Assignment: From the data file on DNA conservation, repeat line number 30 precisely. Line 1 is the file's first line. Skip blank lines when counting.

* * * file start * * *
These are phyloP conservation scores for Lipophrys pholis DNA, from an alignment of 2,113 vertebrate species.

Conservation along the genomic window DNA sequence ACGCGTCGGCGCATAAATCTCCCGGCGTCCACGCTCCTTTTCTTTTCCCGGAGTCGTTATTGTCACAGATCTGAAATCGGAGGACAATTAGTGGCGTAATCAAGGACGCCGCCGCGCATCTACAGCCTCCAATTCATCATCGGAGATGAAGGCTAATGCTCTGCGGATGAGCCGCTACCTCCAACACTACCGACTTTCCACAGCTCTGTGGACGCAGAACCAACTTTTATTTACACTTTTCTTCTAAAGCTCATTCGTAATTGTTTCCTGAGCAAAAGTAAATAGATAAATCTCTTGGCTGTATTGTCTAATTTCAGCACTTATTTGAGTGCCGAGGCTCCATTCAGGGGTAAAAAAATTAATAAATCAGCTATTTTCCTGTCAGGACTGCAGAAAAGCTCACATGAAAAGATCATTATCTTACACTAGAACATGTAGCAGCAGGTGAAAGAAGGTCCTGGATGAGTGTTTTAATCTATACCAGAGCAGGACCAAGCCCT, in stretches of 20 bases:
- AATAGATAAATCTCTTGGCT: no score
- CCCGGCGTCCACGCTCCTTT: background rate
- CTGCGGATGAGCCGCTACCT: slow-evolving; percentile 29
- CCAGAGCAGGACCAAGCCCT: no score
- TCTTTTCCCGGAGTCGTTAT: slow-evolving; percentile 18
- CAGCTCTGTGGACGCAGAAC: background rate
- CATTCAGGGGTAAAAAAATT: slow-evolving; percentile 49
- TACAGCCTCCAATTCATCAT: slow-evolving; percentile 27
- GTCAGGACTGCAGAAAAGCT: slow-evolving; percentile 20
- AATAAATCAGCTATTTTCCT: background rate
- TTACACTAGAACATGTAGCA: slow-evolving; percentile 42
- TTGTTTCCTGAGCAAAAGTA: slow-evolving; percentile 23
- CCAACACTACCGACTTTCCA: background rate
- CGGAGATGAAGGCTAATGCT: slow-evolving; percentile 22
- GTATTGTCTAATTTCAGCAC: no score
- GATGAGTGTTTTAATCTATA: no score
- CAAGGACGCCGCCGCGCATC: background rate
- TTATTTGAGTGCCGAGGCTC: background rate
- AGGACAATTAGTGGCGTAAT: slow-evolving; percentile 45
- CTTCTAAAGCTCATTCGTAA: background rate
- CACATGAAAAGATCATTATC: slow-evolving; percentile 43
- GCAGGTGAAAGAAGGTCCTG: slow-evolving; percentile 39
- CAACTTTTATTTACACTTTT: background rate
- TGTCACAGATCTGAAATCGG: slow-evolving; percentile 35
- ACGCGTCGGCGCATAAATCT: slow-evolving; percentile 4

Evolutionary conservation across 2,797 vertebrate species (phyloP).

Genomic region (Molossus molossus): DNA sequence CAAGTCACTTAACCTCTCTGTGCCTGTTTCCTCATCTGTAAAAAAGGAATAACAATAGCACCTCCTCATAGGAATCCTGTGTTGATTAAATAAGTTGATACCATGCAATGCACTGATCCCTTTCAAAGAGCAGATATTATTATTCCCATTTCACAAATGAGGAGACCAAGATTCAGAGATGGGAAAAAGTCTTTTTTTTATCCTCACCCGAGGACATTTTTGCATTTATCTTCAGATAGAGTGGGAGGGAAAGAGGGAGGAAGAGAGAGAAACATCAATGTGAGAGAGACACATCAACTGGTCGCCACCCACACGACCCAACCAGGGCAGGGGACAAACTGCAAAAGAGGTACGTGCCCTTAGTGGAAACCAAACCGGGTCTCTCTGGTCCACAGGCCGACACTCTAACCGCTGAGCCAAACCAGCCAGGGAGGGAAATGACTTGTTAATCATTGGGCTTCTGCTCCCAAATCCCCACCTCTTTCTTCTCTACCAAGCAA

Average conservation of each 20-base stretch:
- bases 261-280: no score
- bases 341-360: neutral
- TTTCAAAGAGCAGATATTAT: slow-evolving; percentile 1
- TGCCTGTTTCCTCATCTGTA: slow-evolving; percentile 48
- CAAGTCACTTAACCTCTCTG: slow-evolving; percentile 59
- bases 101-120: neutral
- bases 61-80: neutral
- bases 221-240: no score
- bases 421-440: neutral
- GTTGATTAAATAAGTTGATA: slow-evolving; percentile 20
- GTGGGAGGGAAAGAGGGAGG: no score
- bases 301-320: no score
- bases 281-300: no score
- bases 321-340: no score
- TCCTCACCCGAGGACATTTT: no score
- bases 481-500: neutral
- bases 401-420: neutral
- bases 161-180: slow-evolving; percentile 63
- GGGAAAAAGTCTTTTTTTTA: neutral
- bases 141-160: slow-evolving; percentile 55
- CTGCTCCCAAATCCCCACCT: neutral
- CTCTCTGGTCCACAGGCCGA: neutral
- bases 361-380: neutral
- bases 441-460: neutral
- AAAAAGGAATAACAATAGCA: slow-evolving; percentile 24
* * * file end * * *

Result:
Average conservation of each 20-base stretch: